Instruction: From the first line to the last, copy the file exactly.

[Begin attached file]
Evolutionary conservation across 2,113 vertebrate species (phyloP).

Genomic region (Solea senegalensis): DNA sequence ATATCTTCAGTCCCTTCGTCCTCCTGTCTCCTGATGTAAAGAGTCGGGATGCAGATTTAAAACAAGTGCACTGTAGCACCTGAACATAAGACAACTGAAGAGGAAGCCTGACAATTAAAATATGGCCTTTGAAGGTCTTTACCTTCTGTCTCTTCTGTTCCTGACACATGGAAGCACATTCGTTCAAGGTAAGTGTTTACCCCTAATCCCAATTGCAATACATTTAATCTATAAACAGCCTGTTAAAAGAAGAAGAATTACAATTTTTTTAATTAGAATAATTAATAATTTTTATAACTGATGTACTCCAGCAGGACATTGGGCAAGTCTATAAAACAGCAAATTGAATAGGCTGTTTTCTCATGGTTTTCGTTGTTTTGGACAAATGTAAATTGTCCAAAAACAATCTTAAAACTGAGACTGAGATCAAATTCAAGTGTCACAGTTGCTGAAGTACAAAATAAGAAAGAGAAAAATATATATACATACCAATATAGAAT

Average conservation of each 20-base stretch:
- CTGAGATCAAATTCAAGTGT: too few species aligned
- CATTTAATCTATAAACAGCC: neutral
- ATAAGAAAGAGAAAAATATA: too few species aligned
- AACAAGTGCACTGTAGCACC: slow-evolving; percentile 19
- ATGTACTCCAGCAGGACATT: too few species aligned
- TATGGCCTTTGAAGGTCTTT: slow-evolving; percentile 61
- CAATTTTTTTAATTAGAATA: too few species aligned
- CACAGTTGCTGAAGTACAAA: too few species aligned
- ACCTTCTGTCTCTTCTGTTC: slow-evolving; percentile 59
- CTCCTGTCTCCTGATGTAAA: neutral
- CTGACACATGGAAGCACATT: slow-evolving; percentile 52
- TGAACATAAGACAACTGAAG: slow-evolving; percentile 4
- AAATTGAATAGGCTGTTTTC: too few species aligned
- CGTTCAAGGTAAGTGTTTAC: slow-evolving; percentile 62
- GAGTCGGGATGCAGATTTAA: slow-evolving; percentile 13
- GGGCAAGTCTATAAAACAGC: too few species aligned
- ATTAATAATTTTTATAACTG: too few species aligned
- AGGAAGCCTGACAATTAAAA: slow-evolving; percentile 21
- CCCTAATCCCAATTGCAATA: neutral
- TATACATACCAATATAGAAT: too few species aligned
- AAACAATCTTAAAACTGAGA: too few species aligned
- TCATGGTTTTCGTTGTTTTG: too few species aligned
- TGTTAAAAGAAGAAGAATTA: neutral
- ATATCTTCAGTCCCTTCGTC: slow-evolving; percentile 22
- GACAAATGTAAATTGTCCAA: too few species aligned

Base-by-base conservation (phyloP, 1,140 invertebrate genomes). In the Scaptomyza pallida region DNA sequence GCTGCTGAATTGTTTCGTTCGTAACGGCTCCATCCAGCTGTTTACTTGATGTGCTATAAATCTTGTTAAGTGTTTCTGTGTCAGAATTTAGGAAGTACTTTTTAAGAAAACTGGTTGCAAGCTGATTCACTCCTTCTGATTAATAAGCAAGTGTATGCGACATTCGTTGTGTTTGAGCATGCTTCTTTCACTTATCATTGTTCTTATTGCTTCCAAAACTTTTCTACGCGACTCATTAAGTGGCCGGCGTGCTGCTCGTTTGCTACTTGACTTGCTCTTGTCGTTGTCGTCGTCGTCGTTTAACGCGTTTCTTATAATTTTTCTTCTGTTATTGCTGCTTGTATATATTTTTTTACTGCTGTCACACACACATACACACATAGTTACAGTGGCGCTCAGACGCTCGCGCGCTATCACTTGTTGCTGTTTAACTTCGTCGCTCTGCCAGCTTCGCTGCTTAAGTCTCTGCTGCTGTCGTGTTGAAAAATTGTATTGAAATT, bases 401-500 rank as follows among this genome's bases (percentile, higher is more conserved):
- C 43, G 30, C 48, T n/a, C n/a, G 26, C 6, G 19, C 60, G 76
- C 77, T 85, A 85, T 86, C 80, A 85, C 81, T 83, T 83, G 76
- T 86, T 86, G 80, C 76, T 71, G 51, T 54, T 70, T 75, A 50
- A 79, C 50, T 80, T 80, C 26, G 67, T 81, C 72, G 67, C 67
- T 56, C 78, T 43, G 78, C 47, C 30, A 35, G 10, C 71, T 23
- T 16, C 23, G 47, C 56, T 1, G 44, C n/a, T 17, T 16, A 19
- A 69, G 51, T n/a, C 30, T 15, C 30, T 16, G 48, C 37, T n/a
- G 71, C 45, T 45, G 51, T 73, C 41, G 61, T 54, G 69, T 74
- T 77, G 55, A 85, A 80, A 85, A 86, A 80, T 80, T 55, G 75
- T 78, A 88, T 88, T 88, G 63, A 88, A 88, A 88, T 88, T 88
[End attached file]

Evolutionary conservation across 2,113 vertebrate species (phyloP).

Genomic region (Solea senegalensis): DNA sequence ATATCTTCAGTCCCTTCGTCCTCCTGTCTCCTGATGTAAAGAGTCGGGATGCAGATTTAAAACAAGTGCACTGTAGCACCTGAACATAAGACAACTGAAGAGGAAGCCTGACAATTAAAATATGGCCTTTGAAGGTCTTTACCTTCTGTCTCTTCTGTTCCTGACACATGGAAGCACATTCGTTCAAGGTAAGTGTTTACCCCTAATCCCAATTGCAATACATTTAATCTATAAACAGCCTGTTAAAAGAAGAAGAATTACAATTTTTTTAATTAGAATAATTAATAATTTTTATAACTGATGTACTCCAGCAGGACATTGGGCAAGTCTATAAAACAGCAAATTGAATAGGCTGTTTTCTCATGGTTTTCGTTGTTTTGGACAAATGTAAATTGTCCAAAAACAATCTTAAAACTGAGACTGAGATCAAATTCAAGTGTCACAGTTGCTGAAGTACAAAATAAGAAAGAGAAAAATATATATACATACCAATATAGAAT

Average conservation of each 20-base stretch:
- CTGAGATCAAATTCAAGTGT: too few species aligned
- CATTTAATCTATAAACAGCC: neutral
- ATAAGAAAGAGAAAAATATA: too few species aligned
- AACAAGTGCACTGTAGCACC: slow-evolving; percentile 19
- ATGTACTCCAGCAGGACATT: too few species aligned
- TATGGCCTTTGAAGGTCTTT: slow-evolving; percentile 61
- CAATTTTTTTAATTAGAATA: too few species aligned
- CACAGTTGCTGAAGTACAAA: too few species aligned
- ACCTTCTGTCTCTTCTGTTC: slow-evolving; percentile 59
- CTCCTGTCTCCTGATGTAAA: neutral
- CTGACACATGGAAGCACATT: slow-evolving; percentile 52
- TGAACATAAGACAACTGAAG: slow-evolving; percentile 4
- AAATTGAATAGGCTGTTTTC: too few species aligned
- CGTTCAAGGTAAGTGTTTAC: slow-evolving; percentile 62
- GAGTCGGGATGCAGATTTAA: slow-evolving; percentile 13
- GGGCAAGTCTATAAAACAGC: too few species aligned
- ATTAATAATTTTTATAACTG: too few species aligned
- AGGAAGCCTGACAATTAAAA: slow-evolving; percentile 21
- CCCTAATCCCAATTGCAATA: neutral
- TATACATACCAATATAGAAT: too few species aligned
- AAACAATCTTAAAACTGAGA: too few species aligned
- TCATGGTTTTCGTTGTTTTG: too few species aligned
- TGTTAAAAGAAGAAGAATTA: neutral
- ATATCTTCAGTCCCTTCGTC: slow-evolving; percentile 22
- GACAAATGTAAATTGTCCAA: too few species aligned

Base-by-base conservation (phyloP, 1,140 invertebrate genomes). In the Scaptomyza pallida region DNA sequence GCTGCTGAATTGTTTCGTTCGTAACGGCTCCATCCAGCTGTTTACTTGATGTGCTATAAATCTTGTTAAGTGTTTCTGTGTCAGAATTTAGGAAGTACTTTTTAAGAAAACTGGTTGCAAGCTGATTCACTCCTTCTGATTAATAAGCAAGTGTATGCGACATTCGTTGTGTTTGAGCATGCTTCTTTCACTTATCATTGTTCTTATTGCTTCCAAAACTTTTCTACGCGACTCATTAAGTGGCCGGCGTGCTGCTCGTTTGCTACTTGACTTGCTCTTGTCGTTGTCGTCGTCGTCGTTTAACGCGTTTCTTATAATTTTTCTTCTGTTATTGCTGCTTGTATATATTTTTTTACTGCTGTCACACACACATACACACATAGTTACAGTGGCGCTCAGACGCTCGCGCGCTATCACTTGTTGCTGTTTAACTTCGTCGCTCTGCCAGCTTCGCTGCTTAAGTCTCTGCTGCTGTCGTGTTGAAAAATTGTATTGAAATT, bases 401-500 rank as follows among this genome's bases (percentile, higher is more conserved):
- C 43, G 30, C 48, T n/a, C n/a, G 26, C 6, G 19, C 60, G 76
- C 77, T 85, A 85, T 86, C 80, A 85, C 81, T 83, T 83, G 76
- T 86, T 86, G 80, C 76, T 71, G 51, T 54, T 70, T 75, A 50
- A 79, C 50, T 80, T 80, C 26, G 67, T 81, C 72, G 67, C 67
- T 56, C 78, T 43, G 78, C 47, C 30, A 35, G 10, C 71, T 23
- T 16, C 23, G 47, C 56, T 1, G 44, C n/a, T 17, T 16, A 19
- A 69, G 51, T n/a, C 30, T 15, C 30, T 16, G 48, C 37, T n/a
- G 71, C 45, T 45, G 51, T 73, C 41, G 61, T 54, G 69, T 74
- T 77, G 55, A 85, A 80, A 85, A 86, A 80, T 80, T 55, G 75
- T 78, A 88, T 88, T 88, G 63, A 88, A 88, A 88, T 88, T 88